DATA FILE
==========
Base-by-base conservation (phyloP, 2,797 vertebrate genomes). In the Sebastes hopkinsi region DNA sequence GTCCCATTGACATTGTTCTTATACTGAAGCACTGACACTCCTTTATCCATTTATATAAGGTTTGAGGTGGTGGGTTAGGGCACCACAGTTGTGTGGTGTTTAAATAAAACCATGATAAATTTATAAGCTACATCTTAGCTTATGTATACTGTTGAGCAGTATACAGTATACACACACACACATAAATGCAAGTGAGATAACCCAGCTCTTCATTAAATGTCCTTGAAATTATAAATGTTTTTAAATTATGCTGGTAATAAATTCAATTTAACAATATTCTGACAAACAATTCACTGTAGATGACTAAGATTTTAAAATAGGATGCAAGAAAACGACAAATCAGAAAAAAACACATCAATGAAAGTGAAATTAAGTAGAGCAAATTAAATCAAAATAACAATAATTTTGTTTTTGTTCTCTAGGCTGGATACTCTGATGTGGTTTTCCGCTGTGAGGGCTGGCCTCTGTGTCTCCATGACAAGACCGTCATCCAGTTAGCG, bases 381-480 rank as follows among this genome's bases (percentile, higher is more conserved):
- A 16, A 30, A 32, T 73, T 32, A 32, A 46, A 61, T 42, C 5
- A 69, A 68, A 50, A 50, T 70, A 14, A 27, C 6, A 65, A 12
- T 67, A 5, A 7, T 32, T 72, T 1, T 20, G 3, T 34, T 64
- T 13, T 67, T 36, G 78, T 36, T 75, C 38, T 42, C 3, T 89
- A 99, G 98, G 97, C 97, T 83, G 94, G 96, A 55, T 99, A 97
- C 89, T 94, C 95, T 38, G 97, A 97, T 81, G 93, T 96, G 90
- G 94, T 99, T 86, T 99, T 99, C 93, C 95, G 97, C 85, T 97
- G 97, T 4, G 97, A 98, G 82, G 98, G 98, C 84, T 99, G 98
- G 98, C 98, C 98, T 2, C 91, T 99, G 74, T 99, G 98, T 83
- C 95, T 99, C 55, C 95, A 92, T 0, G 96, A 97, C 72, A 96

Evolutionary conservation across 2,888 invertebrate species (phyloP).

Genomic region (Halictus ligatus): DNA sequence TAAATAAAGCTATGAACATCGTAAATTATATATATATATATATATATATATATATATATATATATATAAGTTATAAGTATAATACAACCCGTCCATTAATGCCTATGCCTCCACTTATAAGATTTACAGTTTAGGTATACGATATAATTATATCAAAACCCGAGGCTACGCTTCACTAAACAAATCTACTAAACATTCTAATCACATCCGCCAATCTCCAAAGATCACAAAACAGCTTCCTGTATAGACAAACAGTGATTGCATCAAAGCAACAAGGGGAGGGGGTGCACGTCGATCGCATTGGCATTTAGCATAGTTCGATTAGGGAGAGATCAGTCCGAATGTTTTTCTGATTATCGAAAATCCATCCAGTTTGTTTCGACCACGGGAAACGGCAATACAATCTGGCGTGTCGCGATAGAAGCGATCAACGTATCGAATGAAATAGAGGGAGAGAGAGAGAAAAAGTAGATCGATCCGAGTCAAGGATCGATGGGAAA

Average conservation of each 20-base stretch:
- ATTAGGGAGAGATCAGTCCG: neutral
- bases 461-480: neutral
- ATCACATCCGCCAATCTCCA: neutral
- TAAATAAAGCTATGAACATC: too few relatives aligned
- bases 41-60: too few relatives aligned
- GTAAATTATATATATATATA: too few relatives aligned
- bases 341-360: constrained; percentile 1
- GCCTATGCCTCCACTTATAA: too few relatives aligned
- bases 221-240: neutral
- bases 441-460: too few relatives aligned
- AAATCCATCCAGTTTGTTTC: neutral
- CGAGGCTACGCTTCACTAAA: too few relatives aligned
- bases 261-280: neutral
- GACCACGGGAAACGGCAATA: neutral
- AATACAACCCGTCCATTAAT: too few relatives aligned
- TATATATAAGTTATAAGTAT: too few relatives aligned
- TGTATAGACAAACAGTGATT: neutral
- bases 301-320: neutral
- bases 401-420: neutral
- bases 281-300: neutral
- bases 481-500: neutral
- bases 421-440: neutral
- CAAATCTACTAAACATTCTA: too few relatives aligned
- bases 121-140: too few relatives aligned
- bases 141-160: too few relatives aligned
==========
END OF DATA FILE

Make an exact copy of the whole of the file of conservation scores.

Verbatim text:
Base-by-base conservation (phyloP, 2,797 vertebrate genomes). In the Sebastes hopkinsi region DNA sequence GTCCCATTGACATTGTTCTTATACTGAAGCACTGACACTCCTTTATCCATTTATATAAGGTTTGAGGTGGTGGGTTAGGGCACCACAGTTGTGTGGTGTTTAAATAAAACCATGATAAATTTATAAGCTACATCTTAGCTTATGTATACTGTTGAGCAGTATACAGTATACACACACACACATAAATGCAAGTGAGATAACCCAGCTCTTCATTAAATGTCCTTGAAATTATAAATGTTTTTAAATTATGCTGGTAATAAATTCAATTTAACAATATTCTGACAAACAATTCACTGTAGATGACTAAGATTTTAAAATAGGATGCAAGAAAACGACAAATCAGAAAAAAACACATCAATGAAAGTGAAATTAAGTAGAGCAAATTAAATCAAAATAACAATAATTTTGTTTTTGTTCTCTAGGCTGGATACTCTGATGTGGTTTTCCGCTGTGAGGGCTGGCCTCTGTGTCTCCATGACAAGACCGTCATCCAGTTAGCG, bases 381-480 rank as follows among this genome's bases (percentile, higher is more conserved):
- A 16, A 30, A 32, T 73, T 32, A 32, A 46, A 61, T 42, C 5
- A 69, A 68, A 50, A 50, T 70, A 14, A 27, C 6, A 65, A 12
- T 67, A 5, A 7, T 32, T 72, T 1, T 20, G 3, T 34, T 64
- T 13, T 67, T 36, G 78, T 36, T 75, C 38, T 42, C 3, T 89
- A 99, G 98, G 97, C 97, T 83, G 94, G 96, A 55, T 99, A 97
- C 89, T 94, C 95, T 38, G 97, A 97, T 81, G 93, T 96, G 90
- G 94, T 99, T 86, T 99, T 99, C 93, C 95, G 97, C 85, T 97
- G 97, T 4, G 97, A 98, G 82, G 98, G 98, C 84, T 99, G 98
- G 98, C 98, C 98, T 2, C 91, T 99, G 74, T 99, G 98, T 83
- C 95, T 99, C 55, C 95, A 92, T 0, G 96, A 97, C 72, A 96

Evolutionary conservation across 2,888 invertebrate species (phyloP).

Genomic region (Halictus ligatus): DNA sequence TAAATAAAGCTATGAACATCGTAAATTATATATATATATATATATATATATATATATATATATATATAAGTTATAAGTATAATACAACCCGTCCATTAATGCCTATGCCTCCACTTATAAGATTTACAGTTTAGGTATACGATATAATTATATCAAAACCCGAGGCTACGCTTCACTAAACAAATCTACTAAACATTCTAATCACATCCGCCAATCTCCAAAGATCACAAAACAGCTTCCTGTATAGACAAACAGTGATTGCATCAAAGCAACAAGGGGAGGGGGTGCACGTCGATCGCATTGGCATTTAGCATAGTTCGATTAGGGAGAGATCAGTCCGAATGTTTTTCTGATTATCGAAAATCCATCCAGTTTGTTTCGACCACGGGAAACGGCAATACAATCTGGCGTGTCGCGATAGAAGCGATCAACGTATCGAATGAAATAGAGGGAGAGAGAGAGAAAAAGTAGATCGATCCGAGTCAAGGATCGATGGGAAA

Average conservation of each 20-base stretch:
- ATTAGGGAGAGATCAGTCCG: neutral
- bases 461-480: neutral
- ATCACATCCGCCAATCTCCA: neutral
- TAAATAAAGCTATGAACATC: too few relatives aligned
- bases 41-60: too few relatives aligned
- GTAAATTATATATATATATA: too few relatives aligned
- bases 341-360: constrained; percentile 1
- GCCTATGCCTCCACTTATAA: too few relatives aligned
- bases 221-240: neutral
- bases 441-460: too few relatives aligned
- AAATCCATCCAGTTTGTTTC: neutral
- CGAGGCTACGCTTCACTAAA: too few relatives aligned
- bases 261-280: neutral
- GACCACGGGAAACGGCAATA: neutral
- AATACAACCCGTCCATTAAT: too few relatives aligned
- TATATATAAGTTATAAGTAT: too few relatives aligned
- TGTATAGACAAACAGTGATT: neutral
- bases 301-320: neutral
- bases 401-420: neutral
- bases 281-300: neutral
- bases 481-500: neutral
- bases 421-440: neutral
- CAAATCTACTAAACATTCTA: too few relatives aligned
- bases 121-140: too few relatives aligned
- bases 141-160: too few relatives aligned